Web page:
Savya, aka: Shavya, Śavya; 7 Definition(s)

Introduction

Savya means something in Hinduism, Sanskrit, Jainism, Prakrit, Marathi. If you want to know the exact meaning, history, etymology or English translation of this term then check out the descriptions on this page. Add your comment or reference to a book if you want to contribute to this summary article.

The Sanskrit term Śavya can be transliterated into English as Savya or Shavya, using the IAST transliteration scheme (?).

In Hinduism

Purana

Savya (सव्य).—A son of Aṅgiras, Savya is actually Indra himself. The story is that Aṅgiras began worshipping the Devatās for a son equal to Indra and that Indra, thinking that there should not be another person equal to him, got himself born as the son of Aṅgiras. That son is Savya. (Ṛgveda, Maṇḍala 1, Anuvāka 10, Sūkta 51).

(Source): archive.org: Puranic Encyclopaedia

1a) Savya (सव्य).—A son of Agnisaṃsya.*

  • * Brahmāṇḍa-purāṇa II. 12. 13.

1b) A Saimhikeya asura.*

  • * Brahmāṇḍa-purāṇa III. 6. 19.
(Source): Cologne Digital Sanskrit Dictionaries: The Purana Index
Purana book cover
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The Purana (पुराण, purāṇas) refers to Sanskrit literature preserving ancient India’s vast cultural history, including historical legends, religious ceremonies, various arts and sciences. The eighteen mahapuranas total over 400,000 shlokas (metrical couplets) and date to at least several centuries BCE.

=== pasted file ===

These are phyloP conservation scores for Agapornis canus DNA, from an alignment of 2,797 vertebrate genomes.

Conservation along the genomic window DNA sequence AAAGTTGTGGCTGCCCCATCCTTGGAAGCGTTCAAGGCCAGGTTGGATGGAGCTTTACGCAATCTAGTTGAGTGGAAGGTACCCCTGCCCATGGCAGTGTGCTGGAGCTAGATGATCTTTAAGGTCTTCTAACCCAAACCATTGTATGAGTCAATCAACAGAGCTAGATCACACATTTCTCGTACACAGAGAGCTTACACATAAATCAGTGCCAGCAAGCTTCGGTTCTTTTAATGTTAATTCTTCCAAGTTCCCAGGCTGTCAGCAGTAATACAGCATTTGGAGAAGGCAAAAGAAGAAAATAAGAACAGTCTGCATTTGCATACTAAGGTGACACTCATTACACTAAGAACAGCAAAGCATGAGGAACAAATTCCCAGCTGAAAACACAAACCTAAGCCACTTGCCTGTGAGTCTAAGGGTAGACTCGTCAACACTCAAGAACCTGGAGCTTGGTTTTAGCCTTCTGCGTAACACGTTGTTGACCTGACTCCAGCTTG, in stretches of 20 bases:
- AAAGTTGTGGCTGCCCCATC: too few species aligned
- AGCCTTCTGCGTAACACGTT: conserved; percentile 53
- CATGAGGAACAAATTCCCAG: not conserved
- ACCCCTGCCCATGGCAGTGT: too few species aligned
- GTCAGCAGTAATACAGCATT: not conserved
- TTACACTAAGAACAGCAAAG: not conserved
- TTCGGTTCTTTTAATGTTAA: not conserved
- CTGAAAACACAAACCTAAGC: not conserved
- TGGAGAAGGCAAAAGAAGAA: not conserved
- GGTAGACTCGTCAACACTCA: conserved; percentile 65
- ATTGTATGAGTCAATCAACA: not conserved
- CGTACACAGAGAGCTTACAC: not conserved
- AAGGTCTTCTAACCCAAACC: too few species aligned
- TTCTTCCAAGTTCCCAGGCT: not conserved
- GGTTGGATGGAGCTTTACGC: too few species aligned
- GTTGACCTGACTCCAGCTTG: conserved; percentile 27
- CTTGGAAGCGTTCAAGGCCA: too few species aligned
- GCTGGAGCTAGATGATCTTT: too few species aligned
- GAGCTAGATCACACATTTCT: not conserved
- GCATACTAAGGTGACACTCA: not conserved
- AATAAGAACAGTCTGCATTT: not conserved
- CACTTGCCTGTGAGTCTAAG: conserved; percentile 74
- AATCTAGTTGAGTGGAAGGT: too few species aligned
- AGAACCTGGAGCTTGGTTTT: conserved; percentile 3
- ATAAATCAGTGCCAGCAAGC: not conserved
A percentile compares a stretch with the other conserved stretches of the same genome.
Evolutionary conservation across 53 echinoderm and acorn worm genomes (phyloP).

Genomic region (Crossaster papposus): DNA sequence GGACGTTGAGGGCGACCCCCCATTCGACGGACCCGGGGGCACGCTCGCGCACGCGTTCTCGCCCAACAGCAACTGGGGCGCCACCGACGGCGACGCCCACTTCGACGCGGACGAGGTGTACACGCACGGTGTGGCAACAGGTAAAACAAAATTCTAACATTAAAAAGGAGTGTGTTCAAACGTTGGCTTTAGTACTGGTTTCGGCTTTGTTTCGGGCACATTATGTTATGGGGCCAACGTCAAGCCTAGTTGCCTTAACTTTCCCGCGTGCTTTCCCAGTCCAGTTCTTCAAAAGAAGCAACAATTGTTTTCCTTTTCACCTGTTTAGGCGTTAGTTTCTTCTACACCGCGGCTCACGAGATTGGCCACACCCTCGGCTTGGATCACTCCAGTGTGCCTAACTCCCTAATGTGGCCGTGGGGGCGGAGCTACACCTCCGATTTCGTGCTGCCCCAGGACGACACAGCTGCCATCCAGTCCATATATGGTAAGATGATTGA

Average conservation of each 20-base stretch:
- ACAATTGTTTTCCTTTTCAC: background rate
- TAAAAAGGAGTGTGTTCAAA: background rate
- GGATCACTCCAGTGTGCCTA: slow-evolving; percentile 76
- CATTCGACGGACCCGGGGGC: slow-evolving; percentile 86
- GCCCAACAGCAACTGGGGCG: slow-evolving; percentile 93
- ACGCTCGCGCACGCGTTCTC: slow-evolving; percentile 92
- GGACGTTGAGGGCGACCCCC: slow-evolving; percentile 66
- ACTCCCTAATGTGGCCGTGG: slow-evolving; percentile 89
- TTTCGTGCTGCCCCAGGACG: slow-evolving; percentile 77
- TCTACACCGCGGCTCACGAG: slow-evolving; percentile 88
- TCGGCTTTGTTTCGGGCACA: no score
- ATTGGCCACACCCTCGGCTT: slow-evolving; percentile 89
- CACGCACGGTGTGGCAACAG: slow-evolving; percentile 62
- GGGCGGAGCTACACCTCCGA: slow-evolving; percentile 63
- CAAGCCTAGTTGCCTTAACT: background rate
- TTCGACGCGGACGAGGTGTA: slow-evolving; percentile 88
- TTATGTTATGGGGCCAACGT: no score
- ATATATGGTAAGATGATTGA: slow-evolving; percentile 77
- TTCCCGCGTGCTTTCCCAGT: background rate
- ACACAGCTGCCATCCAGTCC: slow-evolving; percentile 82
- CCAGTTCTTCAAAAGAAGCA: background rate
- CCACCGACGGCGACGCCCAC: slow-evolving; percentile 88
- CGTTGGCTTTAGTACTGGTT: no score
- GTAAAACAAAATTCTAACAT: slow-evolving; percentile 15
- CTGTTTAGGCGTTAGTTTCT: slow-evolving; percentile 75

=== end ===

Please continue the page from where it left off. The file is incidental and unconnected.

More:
Jyotisha (astronomy and astrology)

Savya (सव्य).—Clockwise. Note: Savya is a Sanskrit technical term used in ancient Indian sciences such as Astronomy, Mathematics and Geometry.

(Source): Wikibooks (hi): Sanskrit Technical Terms
Jyotisha book cover
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Jyotiṣa (ज्योतिष, jyotisha or jyotish) basically refers to ‘astronomy’ or “Vedic astrology” and represents one of the six additional sciences to be studied along with the Vedas. Jyotiṣa concerns itself with the study and prediction of the movements of celestial bodies, in order to calculate the auspicious time for rituals and ceremonies.

In Jainism

General definition (in Jainism)

Savya (सव्य) refers to a kind of tree (vṛkṣa) commonly found in the forests (vaṇa) of ancient India, mentioned in the Uvavāiya-sutta (sanksrit: Aupapātika-sūtra). Forests have been a significant part of the Indian economy since ancient days. They have been considered essential for economic development in as much as, besides bestowing many geographical advantages, they provide basic materials for building, furniture and various industries. The most important forest products are wood and timber which have been used by the mankind to fulfil his various needs—domestic, agricultural and industrial.

Different kinds of trees (eg., the Savya tree) provided firewood and timber. The latter was used for furniture, building materials, enclosures, staircases, pillars, agricultural purposes, e. g. for making ploughs, transportation e. g. for making carts, chariots, boats, ships, and for various industrial needs. Vaṇa-kamma was an occupation dealing in wood and in various otherforest products. Iṅgāla-kamma was another occupation which was concerned with preparing charcoal from firewood.